One year after the launch of its environmental campaign, KFTL Go Blue, under the theme “Recycling Begins with you,” Kingston Freeport Terminal Limited (KFTL) is pleased to report that through its various initiatives, close to 300,000 plastic bottles were collected and sent for recycling.

The KFTL Go Blue initiative falls under the company’s Environment and Social Management System (ESMS) aimed at reducing any potential negative impact of its operations on its stakeholders and surrounding environment. The initiative was launched on World Environment Day (June 5) 2018 and features various initiatives to improve waste management, energy and resource conservation.

At the end of 2018, KFTL had separated over 105,000 plastic bottles for recycling. During the first five months of 2019, KFTL separated almost 183,000 plastic bottles, 145,000 of which were collected as part of its participation in the Wisynco Eco Corporate Challenge. KFTL has partnered with the Recycling Partners of Jamaica to collect the separated bottles.

To help facilitate the separation of waste streams by staff and stakeholders, KFTL placed colour-coded bins in various locations across the terminal. Additionally, the company launched its KFTL Recycling School Tour, during which representatives visited several schools near the port, held recycling sensitization sessions and donated recycling bins.

KFTL’s environmental stewardship also extends to the Kingston Harbour, as in 2018, the company sponsored a project in partnership with University of the West Indies (UWI) Centre for Marine Sciences and the Port Royal Marine Laboratory, which saw over 8,299 bags of garbage, comprising mainly plastics, removed from the Refuge Cay mangroves in Kingston.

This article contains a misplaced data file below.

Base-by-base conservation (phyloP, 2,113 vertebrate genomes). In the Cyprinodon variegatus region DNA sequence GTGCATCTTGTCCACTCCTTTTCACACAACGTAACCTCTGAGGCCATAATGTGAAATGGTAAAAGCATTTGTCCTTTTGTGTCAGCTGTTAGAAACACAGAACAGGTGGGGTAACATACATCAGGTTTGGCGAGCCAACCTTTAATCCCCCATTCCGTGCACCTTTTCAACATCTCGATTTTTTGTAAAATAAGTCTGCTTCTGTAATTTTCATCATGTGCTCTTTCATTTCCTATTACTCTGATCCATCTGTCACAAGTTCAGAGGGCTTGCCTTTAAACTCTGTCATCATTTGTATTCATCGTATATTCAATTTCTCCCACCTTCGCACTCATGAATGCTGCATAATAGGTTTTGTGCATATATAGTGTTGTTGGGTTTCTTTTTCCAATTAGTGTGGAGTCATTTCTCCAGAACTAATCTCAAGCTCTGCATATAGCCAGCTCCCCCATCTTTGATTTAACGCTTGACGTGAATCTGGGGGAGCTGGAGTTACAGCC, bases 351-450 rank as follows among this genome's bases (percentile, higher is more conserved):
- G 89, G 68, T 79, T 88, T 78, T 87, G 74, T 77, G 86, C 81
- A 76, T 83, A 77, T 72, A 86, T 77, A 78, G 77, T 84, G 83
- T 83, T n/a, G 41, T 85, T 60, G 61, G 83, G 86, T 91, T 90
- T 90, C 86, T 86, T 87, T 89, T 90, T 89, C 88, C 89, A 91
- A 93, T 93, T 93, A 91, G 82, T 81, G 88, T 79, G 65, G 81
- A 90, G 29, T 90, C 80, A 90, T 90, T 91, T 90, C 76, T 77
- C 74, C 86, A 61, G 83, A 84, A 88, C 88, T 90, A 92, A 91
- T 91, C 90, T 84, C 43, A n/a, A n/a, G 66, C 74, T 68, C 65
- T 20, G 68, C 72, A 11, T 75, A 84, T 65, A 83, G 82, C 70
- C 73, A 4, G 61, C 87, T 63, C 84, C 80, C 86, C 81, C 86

Furthermore, KFTL is the sponsor of the ‘Port Royal Cays Coral Reef Rehabilitation’ project, which commenced in 2018, the International Year of the Reef. This five-year project features the design, installation and monitoring of artificial coral reef structures on the Port Royal Cays.

Refuge Cay before
Refuge Cay before 2
Refuge Cay garbage
Refuge Cay tyres 2
Refuge Cay after 2
Refuge Cay after 1
Refuge Cay garbage barriers
Refuge Cay garbage barriers 2

As millions across the globe observed World Earth Day on April 22nd under the theme “End Plastic Pollution,” Kingston Freeport Terminal Limited (KFTL) is reporting the removal of 8,299 bags of garbage, comprising mainly plastics, from the Refuge Cay mangroves in Kingston. This effort was the first phase of a cleanup and rehabilitation project sponsored by KFTL and executed by the University of the West Indies (UWI) Centre for Marine Sciences and the Port Royal Marine Laboratory. The cleaning started on January 8th 2018 and lasted 6 weeks.

In addition to the bags of garbage, other items cleared included 30 refrigerators, 13 cooking gas cylinders, five washing machines and over 50 tyres. Miscellaneous items such as car bumpers, crates, buckets, a scuba tank, nets, fishing lines and other small appliances were also removed.

The second phase of the project, the installation of barriers to prevent further garbage buildup on the Cay, was completed on March 23rd 2018. The third phase, which involves fisher folk removing garbage built up in the barriers on a monthly basis, commenced in April 2018; while the fourth phase, the replanting of mangrove saplings, is slated to begin in May 2018.

Following on these gains, KFTL has also commenced initiatives at its facility to help end plastic pollution. These include removing single-use plastic straws from its canteen and embarking on a recycling campaign, which will encourage staff to separate various waste streams, including plastic. Moreover, plans have been initiated to replace the company’s supply of styrofoam containers with bio-degradable alternatives.

Locally, the Recycling Partners of Jamaica reported that between March 2014 and March 2017, it recovered over 3.3 million pounds of plastics – or over 100 million bottles – from the environment in Jamaica. Meanwhile, according to the Earth Day Network, the organization that leads Earth Day observations worldwide, over 300 million tons of plastic are sold globally each year, 90% of which is thrown away.

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